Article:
The 5010 Format
All EMS agencies were required to change to the 5010 format by Jan. 1, 2012. However, due to delays, CMS has decided not to take any enforcement action until this month (June 2012). The 5010 format requires the use of International Classification of Diseases (ICD) or Condition Codes. Because ICD codes are based on a diagnosis, a physician must provide them or you can pull one from the condition code list in the Medicare online manuals. The fallback is to use the code 799.99 for unspecified illness. Remember, using more than one condition code is allowed, Lawrence says.
The bad news is that there is considerable confusion in the Medicare manuals over the use of the codes. In the same manual, one section says that the absence of an ICD “will cause the ambulance claim to not be accepted into the claims processing system.” But later, in the same documents, it states that “the presence of a diagnosis code on an ambulance claim is not required as a condition of ambulance payment policy.”
To be safe, he recommends using the codes. Condition codes are listed in chapter 15, section 40 of the Medicare Claims Processing Manual or online here.
The Medicare anti-fraud efforts are yielding results. This past year, they recovered nearly $4.1 billion and saved another $208 million by preventing improper payments rather than the previous “pay and chase” procedure they had followed. Health and Human Services revoked 4,850 numbers and deactivated 56,733 providers and suppliers.
The best way to stay off their radar, says Lawrence, is to “make sure you are not doing stupid things.” Companies that were caught typically were red-flagged because they did something that drew attention, such as billing every call at the ALS level or indicating that mileage was always the same regardless of the pickup point or destination.
Additionally, recent enforcement actions in Houston targeted non-emergency transport providers who claimed they were taking patients to outpatient clinics. The sheer volume of these transports drew the attention of investigators. The bottom line, Lawrence says, is to “document your actions thoroughly, train your personnel regularly and keep up with the changing billing requirements.”
Keeping up with Changes
Lawrence admits that keeping up with CMS changes isn’t particularly exciting. “It is frustrating, absolutely,” he says. He recommends making it easier by checking for quarterly updates of the CMS (Medicare) Billing Manuals on Benefit Policy (chapter 10) and Claims Processing (chapter 15), respectively. Changes made during the quarter are highlighted in red, so reading them each quarter is advised. After the quarter, all the changes are cleared and they start new.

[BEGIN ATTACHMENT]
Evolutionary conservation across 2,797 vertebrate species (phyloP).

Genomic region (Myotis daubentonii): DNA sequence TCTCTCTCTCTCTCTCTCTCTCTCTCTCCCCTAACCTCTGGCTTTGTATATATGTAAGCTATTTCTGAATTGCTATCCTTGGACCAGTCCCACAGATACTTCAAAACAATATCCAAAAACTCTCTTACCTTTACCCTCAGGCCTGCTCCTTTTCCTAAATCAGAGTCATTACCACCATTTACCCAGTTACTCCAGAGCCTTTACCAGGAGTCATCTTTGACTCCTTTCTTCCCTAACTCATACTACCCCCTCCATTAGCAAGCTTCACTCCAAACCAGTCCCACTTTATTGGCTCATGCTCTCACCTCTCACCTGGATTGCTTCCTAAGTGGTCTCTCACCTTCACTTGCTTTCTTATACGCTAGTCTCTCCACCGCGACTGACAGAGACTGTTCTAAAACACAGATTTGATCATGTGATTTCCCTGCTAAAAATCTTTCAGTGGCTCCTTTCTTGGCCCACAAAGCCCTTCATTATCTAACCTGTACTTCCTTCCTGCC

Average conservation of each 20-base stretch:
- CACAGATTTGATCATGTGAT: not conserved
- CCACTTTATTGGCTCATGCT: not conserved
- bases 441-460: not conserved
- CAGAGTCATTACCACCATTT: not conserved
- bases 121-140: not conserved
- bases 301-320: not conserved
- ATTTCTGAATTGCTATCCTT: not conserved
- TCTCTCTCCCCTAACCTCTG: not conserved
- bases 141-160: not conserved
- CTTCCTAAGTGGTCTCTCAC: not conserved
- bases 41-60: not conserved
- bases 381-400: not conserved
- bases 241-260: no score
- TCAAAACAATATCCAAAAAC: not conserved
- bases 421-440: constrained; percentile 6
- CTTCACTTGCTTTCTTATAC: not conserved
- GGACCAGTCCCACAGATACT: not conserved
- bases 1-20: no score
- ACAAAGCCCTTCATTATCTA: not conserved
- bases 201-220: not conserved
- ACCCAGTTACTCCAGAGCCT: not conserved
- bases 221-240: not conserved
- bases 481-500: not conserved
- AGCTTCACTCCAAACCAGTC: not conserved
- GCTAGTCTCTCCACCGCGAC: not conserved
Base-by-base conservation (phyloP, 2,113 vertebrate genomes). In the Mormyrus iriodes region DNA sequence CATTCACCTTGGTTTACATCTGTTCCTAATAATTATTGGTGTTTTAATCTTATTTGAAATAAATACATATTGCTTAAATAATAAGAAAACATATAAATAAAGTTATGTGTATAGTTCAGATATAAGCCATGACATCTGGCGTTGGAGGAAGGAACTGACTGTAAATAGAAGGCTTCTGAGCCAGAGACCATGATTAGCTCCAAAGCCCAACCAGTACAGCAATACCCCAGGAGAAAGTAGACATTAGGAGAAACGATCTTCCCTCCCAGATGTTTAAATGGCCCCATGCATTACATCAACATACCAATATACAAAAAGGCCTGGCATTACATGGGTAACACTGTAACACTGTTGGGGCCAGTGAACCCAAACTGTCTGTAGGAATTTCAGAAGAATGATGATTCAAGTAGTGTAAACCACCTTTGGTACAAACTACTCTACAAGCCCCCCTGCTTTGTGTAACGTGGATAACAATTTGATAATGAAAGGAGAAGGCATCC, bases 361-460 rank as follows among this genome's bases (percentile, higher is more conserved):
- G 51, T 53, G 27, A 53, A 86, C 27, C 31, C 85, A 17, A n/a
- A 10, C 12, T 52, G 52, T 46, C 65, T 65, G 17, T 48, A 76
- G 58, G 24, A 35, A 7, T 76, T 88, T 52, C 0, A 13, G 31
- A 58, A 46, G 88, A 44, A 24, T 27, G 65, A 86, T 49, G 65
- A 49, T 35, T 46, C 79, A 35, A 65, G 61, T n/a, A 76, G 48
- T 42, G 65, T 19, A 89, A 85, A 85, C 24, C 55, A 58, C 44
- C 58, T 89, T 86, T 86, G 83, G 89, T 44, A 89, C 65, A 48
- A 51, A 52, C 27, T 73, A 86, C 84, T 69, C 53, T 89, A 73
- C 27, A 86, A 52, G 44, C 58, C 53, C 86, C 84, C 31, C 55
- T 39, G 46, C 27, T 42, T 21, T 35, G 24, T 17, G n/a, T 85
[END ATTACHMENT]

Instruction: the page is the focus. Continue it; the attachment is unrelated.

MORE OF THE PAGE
Publications can be found online here. To assist those new to Medicare billing, CMS has a Medicare Learning Network (MLN) here. The site attempts to addresses the most common questions regarding billing and reimbursement. Lawrence also recommends signing up for listservs that provide an opportunity to learn from others.
Lawrence told his audience that this talk represented the 488th version of this presentation since he first began speaking about reimbursements and billing in 1998. He admitted that he’s seen many changes. As far as reimbursements, many of those changes have been for the worse. Using his service areas as an example, Lawrence says that although the 2% urban bump raises the reimbursement rates for Oceanside to $440 per ALS transport, the reimbursement rates are 7% less than the department received in 2004, despite the fact that inflation has risen 25% during that same period.
The key to surviving, he says, is to change with the times. Get creative about alternative funding sources. Partner with hospitals and newly formed accountable care organizations to get reimbursed for the procedures you already do. When billing for a service, such as oxygen, an ECG or an extra attendant, do what hospitals do and include the cost of administration.
Instead of just billing for a dose of morphine, for example, include the cost required to store, disperse and provide administrative support for that narcotic. Above all, he says, “know your local and state codes; know your rights; know your processes and know when to walk away.”